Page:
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What Do We Expect from Our Friends?

  • Leider, Stephen
  • Mobius, Markus
  • Rosenblat, Tanya
  • Do, Quoc-Ahn

We conduct a field experiment in a large real-world social network to examine how subjects expect to be treated by their friends and by strangers who make allocation decisions in modified dictator games. Although recipients' beliefs accurately account for the extent to which friends will choose more generous allocations than strangers (i.e., directed altruism), recipients are not able to anticipate individual differences in the baseline altruism of allocators (measured by giving to an unnamed recipient, which is predictive of generosity toward named recipients). Recipients who are direct friends with the allocator, or even recipients with many common friends, are no more accurate in recognizing intrinsically altruistic allocators. Recipient beliefs are significantly less accurate than the predictions of an econometrician who knows the allocator's demographic characteristics and social distance, suggesting recipients do not have information on unobservable characteristics of the allocator.

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Paper provided by Iowa State University, Department of Economics in its series Staff General Research Papers Archive with number 32103.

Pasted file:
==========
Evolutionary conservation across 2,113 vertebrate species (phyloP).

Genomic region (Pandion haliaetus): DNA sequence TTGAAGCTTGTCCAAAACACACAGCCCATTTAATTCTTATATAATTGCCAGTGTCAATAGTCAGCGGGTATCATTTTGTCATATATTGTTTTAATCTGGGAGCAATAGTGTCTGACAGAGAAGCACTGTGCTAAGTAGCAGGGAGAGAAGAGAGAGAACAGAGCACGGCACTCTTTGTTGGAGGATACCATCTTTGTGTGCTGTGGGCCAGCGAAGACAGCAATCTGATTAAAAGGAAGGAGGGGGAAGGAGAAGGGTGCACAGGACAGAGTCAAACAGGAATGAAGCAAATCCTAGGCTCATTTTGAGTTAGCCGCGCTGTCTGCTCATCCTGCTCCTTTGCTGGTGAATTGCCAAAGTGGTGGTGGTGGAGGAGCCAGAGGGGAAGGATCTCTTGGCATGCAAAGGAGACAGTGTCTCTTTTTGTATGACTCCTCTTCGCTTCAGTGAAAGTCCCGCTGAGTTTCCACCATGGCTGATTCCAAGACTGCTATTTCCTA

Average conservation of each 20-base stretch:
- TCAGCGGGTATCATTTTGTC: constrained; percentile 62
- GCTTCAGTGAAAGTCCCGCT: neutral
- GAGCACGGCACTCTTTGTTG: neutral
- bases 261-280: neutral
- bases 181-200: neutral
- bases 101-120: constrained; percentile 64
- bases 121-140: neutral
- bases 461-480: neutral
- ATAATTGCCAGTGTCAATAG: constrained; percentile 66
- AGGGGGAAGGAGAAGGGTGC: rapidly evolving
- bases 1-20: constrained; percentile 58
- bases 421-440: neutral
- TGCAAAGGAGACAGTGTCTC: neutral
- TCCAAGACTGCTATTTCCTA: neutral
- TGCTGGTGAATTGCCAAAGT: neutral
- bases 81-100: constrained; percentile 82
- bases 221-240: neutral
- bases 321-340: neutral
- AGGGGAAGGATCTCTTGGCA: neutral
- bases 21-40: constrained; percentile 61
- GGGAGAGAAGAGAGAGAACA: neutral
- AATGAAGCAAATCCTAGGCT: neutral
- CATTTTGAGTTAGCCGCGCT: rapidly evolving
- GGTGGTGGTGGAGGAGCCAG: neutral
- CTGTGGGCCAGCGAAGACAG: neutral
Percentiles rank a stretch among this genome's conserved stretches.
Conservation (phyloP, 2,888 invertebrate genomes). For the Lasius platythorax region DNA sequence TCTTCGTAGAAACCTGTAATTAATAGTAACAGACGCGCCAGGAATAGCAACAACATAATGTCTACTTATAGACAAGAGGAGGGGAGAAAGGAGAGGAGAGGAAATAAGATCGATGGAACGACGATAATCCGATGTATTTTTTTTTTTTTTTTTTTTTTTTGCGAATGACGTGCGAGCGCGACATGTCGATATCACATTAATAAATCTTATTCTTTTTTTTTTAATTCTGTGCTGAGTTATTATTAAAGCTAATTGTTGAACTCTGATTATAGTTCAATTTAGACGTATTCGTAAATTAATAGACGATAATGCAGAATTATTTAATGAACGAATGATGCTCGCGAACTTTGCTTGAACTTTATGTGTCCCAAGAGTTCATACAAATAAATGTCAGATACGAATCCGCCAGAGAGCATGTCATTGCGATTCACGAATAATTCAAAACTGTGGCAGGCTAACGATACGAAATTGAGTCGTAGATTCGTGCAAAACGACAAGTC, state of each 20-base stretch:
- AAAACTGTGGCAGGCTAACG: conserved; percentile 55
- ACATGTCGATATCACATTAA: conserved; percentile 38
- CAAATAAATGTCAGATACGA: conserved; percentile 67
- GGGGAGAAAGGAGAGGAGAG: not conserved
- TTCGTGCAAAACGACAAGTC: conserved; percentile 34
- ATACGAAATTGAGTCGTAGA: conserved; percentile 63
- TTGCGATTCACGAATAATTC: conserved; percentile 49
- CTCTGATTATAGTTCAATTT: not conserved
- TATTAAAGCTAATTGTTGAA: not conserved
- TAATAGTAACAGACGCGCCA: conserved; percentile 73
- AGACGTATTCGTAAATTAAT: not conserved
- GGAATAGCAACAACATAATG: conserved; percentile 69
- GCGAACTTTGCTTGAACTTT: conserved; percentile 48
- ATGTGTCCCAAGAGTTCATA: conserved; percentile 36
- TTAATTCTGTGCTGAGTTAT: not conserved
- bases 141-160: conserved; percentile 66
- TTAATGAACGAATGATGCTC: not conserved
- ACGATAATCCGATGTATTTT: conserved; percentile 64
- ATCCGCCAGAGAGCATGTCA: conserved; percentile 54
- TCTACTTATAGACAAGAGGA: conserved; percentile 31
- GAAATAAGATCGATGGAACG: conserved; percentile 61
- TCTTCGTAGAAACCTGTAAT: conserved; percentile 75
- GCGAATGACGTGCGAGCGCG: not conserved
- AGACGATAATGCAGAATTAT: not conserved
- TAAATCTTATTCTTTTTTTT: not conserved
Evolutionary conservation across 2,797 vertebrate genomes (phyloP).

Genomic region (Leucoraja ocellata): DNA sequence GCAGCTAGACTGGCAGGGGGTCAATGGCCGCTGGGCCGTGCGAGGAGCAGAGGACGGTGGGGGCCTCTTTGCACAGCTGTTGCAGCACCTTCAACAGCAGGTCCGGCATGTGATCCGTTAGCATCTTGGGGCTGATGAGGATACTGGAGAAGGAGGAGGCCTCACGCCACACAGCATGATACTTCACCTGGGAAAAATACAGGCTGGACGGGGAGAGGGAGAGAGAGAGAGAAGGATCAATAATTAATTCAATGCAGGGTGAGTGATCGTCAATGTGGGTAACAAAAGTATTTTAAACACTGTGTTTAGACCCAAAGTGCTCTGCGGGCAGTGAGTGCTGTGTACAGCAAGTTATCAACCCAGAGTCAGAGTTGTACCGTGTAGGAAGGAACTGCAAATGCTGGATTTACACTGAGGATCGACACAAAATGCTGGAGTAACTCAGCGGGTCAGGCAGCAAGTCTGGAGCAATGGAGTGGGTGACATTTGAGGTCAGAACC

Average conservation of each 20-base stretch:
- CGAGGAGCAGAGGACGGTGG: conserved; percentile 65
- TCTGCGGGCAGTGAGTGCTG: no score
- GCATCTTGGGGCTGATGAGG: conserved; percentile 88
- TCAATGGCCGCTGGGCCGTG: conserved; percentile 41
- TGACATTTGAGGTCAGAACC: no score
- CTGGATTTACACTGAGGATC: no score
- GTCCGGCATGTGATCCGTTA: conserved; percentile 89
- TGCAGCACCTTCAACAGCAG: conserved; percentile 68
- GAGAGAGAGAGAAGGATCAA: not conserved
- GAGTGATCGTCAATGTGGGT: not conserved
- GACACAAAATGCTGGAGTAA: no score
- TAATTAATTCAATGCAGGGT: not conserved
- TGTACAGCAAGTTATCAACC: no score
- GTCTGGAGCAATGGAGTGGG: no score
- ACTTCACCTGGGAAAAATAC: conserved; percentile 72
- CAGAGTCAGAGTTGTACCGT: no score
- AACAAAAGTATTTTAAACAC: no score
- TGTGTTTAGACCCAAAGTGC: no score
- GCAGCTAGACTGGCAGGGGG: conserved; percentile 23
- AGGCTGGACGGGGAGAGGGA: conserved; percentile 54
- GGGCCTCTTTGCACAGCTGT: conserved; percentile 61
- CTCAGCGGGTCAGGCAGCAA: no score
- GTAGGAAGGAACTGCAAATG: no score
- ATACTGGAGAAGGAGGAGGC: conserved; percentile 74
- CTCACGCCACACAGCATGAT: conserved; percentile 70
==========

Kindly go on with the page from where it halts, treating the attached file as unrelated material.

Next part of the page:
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Date of creation: 16 Nov 2010
Date of revision:
Publication status: Published in Journal of the European Economic Association, March 2010, vol. 8 no. 1, pp. 120-138
Handle: RePEc:isu:genres:32103
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Iowa State University, Dept. of Economics, 260 Heady Hall, Ames, IA 50011-1070

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  19. Andreoni, James, 1990. "Impure Altruism and Donations to Public Goods: A Theory of Warm-Glow Giving?," Economic Journal, Royal Economic Society, vol. 100(401), pages 464-77, June.
  20. Rosenblat, Tanya & Mobius, Markus, 2009. "Directed Altruism and Enforced Reciprocity in Social Networks," Staff General Research Papers Archive 13025, Iowa State University, Department of Economics.
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